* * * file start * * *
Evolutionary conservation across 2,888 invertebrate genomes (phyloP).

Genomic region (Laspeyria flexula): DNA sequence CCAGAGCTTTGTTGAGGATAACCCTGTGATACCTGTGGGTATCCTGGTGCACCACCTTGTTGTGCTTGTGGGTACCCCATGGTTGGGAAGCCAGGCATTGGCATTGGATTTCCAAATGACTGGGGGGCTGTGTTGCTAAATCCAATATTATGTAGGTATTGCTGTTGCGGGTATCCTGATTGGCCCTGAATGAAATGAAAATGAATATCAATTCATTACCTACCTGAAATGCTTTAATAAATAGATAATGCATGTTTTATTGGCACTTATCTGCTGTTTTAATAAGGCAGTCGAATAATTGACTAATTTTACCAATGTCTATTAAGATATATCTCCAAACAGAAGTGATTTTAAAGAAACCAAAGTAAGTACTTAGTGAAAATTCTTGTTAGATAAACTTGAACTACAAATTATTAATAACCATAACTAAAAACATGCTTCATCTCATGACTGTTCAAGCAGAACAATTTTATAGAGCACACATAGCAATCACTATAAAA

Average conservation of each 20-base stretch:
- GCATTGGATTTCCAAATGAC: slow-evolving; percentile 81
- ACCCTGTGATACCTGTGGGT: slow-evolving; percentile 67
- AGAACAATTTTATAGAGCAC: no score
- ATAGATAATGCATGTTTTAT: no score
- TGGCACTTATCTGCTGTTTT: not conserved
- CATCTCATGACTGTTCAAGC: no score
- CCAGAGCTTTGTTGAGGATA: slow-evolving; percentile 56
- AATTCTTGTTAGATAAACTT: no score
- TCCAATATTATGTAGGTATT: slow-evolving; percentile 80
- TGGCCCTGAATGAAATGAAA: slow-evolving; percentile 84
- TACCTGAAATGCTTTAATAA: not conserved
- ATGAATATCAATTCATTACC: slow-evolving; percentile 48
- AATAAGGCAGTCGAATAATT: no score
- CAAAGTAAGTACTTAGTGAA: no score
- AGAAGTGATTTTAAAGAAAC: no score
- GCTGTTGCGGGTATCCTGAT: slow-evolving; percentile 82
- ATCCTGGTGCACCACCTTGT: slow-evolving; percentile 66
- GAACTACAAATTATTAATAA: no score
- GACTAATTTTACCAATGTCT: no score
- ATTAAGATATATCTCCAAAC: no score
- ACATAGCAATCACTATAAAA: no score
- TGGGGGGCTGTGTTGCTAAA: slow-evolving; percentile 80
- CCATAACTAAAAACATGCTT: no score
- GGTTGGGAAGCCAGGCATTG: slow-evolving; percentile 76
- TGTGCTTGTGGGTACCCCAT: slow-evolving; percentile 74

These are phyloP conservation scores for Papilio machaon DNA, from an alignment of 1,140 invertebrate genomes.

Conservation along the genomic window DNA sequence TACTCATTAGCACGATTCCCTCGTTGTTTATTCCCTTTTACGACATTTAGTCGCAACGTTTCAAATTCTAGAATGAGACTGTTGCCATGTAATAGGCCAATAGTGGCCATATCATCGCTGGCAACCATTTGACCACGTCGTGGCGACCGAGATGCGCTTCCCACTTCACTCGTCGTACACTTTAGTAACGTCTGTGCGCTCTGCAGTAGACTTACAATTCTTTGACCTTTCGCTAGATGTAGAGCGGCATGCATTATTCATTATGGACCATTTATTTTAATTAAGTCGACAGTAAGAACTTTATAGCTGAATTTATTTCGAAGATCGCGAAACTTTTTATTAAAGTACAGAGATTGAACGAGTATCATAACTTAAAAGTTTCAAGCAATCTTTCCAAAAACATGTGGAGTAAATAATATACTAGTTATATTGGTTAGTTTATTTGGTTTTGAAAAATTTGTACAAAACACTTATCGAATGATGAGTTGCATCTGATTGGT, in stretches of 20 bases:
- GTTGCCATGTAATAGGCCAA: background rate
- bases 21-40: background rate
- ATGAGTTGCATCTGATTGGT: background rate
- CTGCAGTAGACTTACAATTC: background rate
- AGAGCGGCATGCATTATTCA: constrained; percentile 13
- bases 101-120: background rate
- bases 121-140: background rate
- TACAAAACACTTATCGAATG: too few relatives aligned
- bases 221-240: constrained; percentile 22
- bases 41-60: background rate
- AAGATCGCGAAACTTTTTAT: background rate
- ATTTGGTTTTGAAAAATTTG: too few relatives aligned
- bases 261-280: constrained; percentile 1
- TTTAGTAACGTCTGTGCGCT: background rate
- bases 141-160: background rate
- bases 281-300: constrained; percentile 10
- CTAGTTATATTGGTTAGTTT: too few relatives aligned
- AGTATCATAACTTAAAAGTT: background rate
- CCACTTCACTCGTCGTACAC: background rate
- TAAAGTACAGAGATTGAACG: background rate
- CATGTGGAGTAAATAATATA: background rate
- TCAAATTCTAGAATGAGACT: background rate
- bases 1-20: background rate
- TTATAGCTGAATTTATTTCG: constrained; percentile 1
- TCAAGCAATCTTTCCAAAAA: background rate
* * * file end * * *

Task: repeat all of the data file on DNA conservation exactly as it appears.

Evolutionary conservation across 2,888 invertebrate genomes (phyloP).

Genomic region (Laspeyria flexula): DNA sequence CCAGAGCTTTGTTGAGGATAACCCTGTGATACCTGTGGGTATCCTGGTGCACCACCTTGTTGTGCTTGTGGGTACCCCATGGTTGGGAAGCCAGGCATTGGCATTGGATTTCCAAATGACTGGGGGGCTGTGTTGCTAAATCCAATATTATGTAGGTATTGCTGTTGCGGGTATCCTGATTGGCCCTGAATGAAATGAAAATGAATATCAATTCATTACCTACCTGAAATGCTTTAATAAATAGATAATGCATGTTTTATTGGCACTTATCTGCTGTTTTAATAAGGCAGTCGAATAATTGACTAATTTTACCAATGTCTATTAAGATATATCTCCAAACAGAAGTGATTTTAAAGAAACCAAAGTAAGTACTTAGTGAAAATTCTTGTTAGATAAACTTGAACTACAAATTATTAATAACCATAACTAAAAACATGCTTCATCTCATGACTGTTCAAGCAGAACAATTTTATAGAGCACACATAGCAATCACTATAAAA

Average conservation of each 20-base stretch:
- GCATTGGATTTCCAAATGAC: slow-evolving; percentile 81
- ACCCTGTGATACCTGTGGGT: slow-evolving; percentile 67
- AGAACAATTTTATAGAGCAC: no score
- ATAGATAATGCATGTTTTAT: no score
- TGGCACTTATCTGCTGTTTT: not conserved
- CATCTCATGACTGTTCAAGC: no score
- CCAGAGCTTTGTTGAGGATA: slow-evolving; percentile 56
- AATTCTTGTTAGATAAACTT: no score
- TCCAATATTATGTAGGTATT: slow-evolving; percentile 80
- TGGCCCTGAATGAAATGAAA: slow-evolving; percentile 84
- TACCTGAAATGCTTTAATAA: not conserved
- ATGAATATCAATTCATTACC: slow-evolving; percentile 48
- AATAAGGCAGTCGAATAATT: no score
- CAAAGTAAGTACTTAGTGAA: no score
- AGAAGTGATTTTAAAGAAAC: no score
- GCTGTTGCGGGTATCCTGAT: slow-evolving; percentile 82
- ATCCTGGTGCACCACCTTGT: slow-evolving; percentile 66
- GAACTACAAATTATTAATAA: no score
- GACTAATTTTACCAATGTCT: no score
- ATTAAGATATATCTCCAAAC: no score
- ACATAGCAATCACTATAAAA: no score
- TGGGGGGCTGTGTTGCTAAA: slow-evolving; percentile 80
- CCATAACTAAAAACATGCTT: no score
- GGTTGGGAAGCCAGGCATTG: slow-evolving; percentile 76
- TGTGCTTGTGGGTACCCCAT: slow-evolving; percentile 74

These are phyloP conservation scores for Papilio machaon DNA, from an alignment of 1,140 invertebrate genomes.

Conservation along the genomic window DNA sequence TACTCATTAGCACGATTCCCTCGTTGTTTATTCCCTTTTACGACATTTAGTCGCAACGTTTCAAATTCTAGAATGAGACTGTTGCCATGTAATAGGCCAATAGTGGCCATATCATCGCTGGCAACCATTTGACCACGTCGTGGCGACCGAGATGCGCTTCCCACTTCACTCGTCGTACACTTTAGTAACGTCTGTGCGCTCTGCAGTAGACTTACAATTCTTTGACCTTTCGCTAGATGTAGAGCGGCATGCATTATTCATTATGGACCATTTATTTTAATTAAGTCGACAGTAAGAACTTTATAGCTGAATTTATTTCGAAGATCGCGAAACTTTTTATTAAAGTACAGAGATTGAACGAGTATCATAACTTAAAAGTTTCAAGCAATCTTTCCAAAAACATGTGGAGTAAATAATATACTAGTTATATTGGTTAGTTTATTTGGTTTTGAAAAATTTGTACAAAACACTTATCGAATGATGAGTTGCATCTGATTGGT, in stretches of 20 bases:
- GTTGCCATGTAATAGGCCAA: background rate
- bases 21-40: background rate
- ATGAGTTGCATCTGATTGGT: background rate
- CTGCAGTAGACTTACAATTC: background rate
- AGAGCGGCATGCATTATTCA: constrained; percentile 13
- bases 101-120: background rate
- bases 121-140: background rate
- TACAAAACACTTATCGAATG: too few relatives aligned
- bases 221-240: constrained; percentile 22
- bases 41-60: background rate
- AAGATCGCGAAACTTTTTAT: background rate
- ATTTGGTTTTGAAAAATTTG: too few relatives aligned
- bases 261-280: constrained; percentile 1
- TTTAGTAACGTCTGTGCGCT: background rate
- bases 141-160: background rate
- bases 281-300: constrained; percentile 10
- CTAGTTATATTGGTTAGTTT: too few relatives aligned
- AGTATCATAACTTAAAAGTT: background rate
- CCACTTCACTCGTCGTACAC: background rate
- TAAAGTACAGAGATTGAACG: background rate
- CATGTGGAGTAAATAATATA: background rate
- TCAAATTCTAGAATGAGACT: background rate
- bases 1-20: background rate
- TTATAGCTGAATTTATTTCG: constrained; percentile 1
- TCAAGCAATCTTTCCAAAAA: background rate